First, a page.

Canon Pixma MX330 Inkjet MFP
At a Glance
Canon Pixma MX330
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You get decent features and speed for the price, but the inks are costly and the photos, pale.
Canon's Pixma MX330 color inkjet multifunction printer offers students and home-office users basic functionality for a low initial price. If you print a lot, however, look elsewhere, because this unit's inks can be expensive.
As is typical of inkjet MFPs priced in the vicinity of $100 (the Pixma MX330 costs $110 as of May 5, 2009), this model has a feature set suitable for low-volume use. It comes with a rear, vertical 150-sheet input tray and a front, flip-out 50-sheet output tray. A 30-page automatic document feeder unfolds from the top. The ADF can handle legal-size media (five sheets at a time), but the scanner platen fits letter-size sheets only. The scanner's lid telescopes to accommodate thicker media. Duplexing is a manual operation, and the Pixma MX330 offers helpful onscreen prompts to step you through the process. Connectivity is limited: A front port lets you print photos directly from a PictBridge-compliant device or save scanned files to a USB key drive; Canon sells a Bluetooth adapter for $50 more.
The control panel is fairly well designed. All of the buttons have coherent word labels, but the 1.8-inch color LCD for viewing menu options is small and would be easier to use if its navigation cues were clearer. Sometimes you need to push the up/down arrows and other times the Settings button to move through the menus. The included documentation covers the nuances well, but it didn't make intuitive sense to me when I was using the machine.
As you'd expect of a printer this inexpensive, speed isn't a selling point. At least Canon is honest about it, claiming a top text speed of 7.5 pages per minute, and a top graphics speed of 4.5 ppm. In our tests, the Pixma MX330's text speed actually exceeded expectations slightly, reaching 7.7 ppm, while our graphics samples topped out at 2.2 ppm. Plain text pages looked pretty crisp. Graphics and photos varied more. On plain paper, images appeared grainy and a bit off-color, with orangey flesh tones or purplish monochrome images, for example. On Canon's own paper, photos looked pale and sometimes streaky, even after repeated maintenance routines.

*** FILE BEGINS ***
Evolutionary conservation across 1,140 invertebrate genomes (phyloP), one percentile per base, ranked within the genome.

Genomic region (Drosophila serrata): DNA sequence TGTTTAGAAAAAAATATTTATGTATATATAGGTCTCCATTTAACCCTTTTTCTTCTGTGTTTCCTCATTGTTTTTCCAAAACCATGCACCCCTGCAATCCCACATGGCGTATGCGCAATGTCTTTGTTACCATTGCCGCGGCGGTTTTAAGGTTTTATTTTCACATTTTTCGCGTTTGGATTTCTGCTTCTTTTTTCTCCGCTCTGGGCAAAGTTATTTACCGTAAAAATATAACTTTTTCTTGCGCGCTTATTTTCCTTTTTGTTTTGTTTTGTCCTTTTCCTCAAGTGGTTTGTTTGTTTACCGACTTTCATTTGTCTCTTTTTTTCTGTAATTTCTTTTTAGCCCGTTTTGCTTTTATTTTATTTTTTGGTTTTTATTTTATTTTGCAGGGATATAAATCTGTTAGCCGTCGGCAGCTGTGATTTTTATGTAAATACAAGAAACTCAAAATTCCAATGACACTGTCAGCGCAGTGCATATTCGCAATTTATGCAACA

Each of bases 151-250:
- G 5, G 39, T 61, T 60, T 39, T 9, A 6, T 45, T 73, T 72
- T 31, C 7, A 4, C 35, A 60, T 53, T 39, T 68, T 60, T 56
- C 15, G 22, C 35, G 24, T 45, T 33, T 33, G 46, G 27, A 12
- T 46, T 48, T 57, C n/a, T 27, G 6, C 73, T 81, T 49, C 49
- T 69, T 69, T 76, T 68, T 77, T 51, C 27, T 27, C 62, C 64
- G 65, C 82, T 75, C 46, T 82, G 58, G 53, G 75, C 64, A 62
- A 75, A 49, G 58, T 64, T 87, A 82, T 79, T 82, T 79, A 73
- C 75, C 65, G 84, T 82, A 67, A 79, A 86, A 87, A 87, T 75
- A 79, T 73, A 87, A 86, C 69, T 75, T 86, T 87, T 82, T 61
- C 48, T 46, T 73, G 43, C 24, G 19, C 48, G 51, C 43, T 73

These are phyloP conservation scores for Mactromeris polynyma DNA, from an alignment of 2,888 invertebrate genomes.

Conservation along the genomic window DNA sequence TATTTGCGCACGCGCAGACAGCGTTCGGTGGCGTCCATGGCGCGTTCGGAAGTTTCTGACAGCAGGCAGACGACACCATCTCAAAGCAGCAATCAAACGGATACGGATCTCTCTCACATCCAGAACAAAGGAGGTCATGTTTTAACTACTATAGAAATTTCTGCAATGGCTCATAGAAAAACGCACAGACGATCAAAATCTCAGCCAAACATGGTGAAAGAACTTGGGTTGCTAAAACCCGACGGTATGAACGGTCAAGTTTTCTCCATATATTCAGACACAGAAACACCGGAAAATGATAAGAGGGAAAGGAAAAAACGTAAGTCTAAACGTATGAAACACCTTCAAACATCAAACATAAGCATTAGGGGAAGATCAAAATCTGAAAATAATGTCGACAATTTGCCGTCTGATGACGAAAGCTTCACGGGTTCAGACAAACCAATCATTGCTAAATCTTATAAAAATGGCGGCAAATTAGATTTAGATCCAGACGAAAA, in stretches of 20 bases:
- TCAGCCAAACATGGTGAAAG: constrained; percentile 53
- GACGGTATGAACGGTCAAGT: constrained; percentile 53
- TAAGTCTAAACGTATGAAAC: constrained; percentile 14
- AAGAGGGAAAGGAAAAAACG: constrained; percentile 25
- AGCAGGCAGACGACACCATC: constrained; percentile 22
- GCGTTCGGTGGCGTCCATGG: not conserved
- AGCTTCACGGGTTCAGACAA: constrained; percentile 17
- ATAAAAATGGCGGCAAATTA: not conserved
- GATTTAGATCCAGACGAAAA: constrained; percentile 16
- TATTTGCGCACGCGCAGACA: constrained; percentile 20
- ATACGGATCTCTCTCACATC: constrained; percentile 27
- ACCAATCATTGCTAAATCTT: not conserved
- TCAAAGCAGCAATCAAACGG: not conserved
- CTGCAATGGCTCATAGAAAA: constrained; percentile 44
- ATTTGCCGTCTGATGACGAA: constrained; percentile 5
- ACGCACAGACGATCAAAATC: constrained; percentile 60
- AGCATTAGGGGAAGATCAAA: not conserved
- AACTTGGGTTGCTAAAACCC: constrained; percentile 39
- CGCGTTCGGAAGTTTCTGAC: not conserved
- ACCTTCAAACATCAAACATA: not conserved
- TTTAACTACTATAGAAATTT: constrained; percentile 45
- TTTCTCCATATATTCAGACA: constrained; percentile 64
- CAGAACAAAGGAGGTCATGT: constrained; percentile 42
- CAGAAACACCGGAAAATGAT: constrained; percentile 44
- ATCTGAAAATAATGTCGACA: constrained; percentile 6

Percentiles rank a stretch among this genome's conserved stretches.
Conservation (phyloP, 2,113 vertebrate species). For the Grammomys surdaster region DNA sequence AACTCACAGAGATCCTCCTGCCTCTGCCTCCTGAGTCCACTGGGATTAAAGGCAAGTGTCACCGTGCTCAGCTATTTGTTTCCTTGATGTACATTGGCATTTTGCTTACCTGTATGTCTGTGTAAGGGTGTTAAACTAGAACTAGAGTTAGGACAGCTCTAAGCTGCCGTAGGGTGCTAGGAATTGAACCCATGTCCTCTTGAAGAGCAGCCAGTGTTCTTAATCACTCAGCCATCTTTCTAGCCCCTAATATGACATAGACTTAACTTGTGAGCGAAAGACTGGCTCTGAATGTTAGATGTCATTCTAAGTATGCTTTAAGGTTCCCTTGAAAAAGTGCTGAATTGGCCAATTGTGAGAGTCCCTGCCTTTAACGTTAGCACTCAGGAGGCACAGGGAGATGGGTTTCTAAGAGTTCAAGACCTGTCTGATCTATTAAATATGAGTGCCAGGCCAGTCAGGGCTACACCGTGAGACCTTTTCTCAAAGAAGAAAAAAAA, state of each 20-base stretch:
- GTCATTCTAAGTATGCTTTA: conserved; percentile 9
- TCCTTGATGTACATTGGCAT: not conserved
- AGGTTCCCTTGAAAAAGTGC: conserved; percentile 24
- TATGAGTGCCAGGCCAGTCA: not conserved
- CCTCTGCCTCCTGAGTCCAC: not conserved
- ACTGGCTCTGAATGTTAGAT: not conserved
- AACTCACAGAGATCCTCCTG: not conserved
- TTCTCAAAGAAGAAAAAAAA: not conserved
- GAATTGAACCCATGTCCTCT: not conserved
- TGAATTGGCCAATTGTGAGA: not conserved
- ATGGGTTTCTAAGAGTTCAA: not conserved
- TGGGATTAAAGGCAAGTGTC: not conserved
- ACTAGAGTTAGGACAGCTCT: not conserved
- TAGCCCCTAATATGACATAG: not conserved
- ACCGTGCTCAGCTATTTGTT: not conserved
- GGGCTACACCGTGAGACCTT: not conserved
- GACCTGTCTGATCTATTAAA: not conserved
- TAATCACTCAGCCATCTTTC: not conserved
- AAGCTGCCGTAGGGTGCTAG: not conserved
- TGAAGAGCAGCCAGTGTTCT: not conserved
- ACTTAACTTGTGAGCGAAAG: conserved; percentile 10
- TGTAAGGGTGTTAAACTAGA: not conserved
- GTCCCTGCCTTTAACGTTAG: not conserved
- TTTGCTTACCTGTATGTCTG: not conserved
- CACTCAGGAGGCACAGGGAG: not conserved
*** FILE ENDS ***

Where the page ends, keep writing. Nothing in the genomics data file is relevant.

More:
The ink costs for this model can build up in a hurry. The machine ships with a 220-page black cartridge and a 244-page tricolor cartridge consisting of cyan, magenta, and yellow compartments. The black cartridge costs $16 to replace--which works out to a whopping 7.3 cents per page, while the tricolor cartridge costs $21, or 8.6 cents per page. A four-color page would thus cost almost 16 cents--higher than average, but not the worst we've seen.
The Canon Pixma MX330 gives entry-level users a decent multifunction device to work with, but high-volume users would do well to choose a model with less-expensive consumables. Still shopping around? Here are a couple of competing models to check out: The HP OfficeJet J4680 has about the same sticker price and slightly better prices on its ink refills, along with different priorities--adding Wi-Fi, but skimping on paper handling.The HP Photosmart C5280 is a bit better than the Pixma MX330 at producing graphics and a bit worse at producing text, again at a similar sticker price.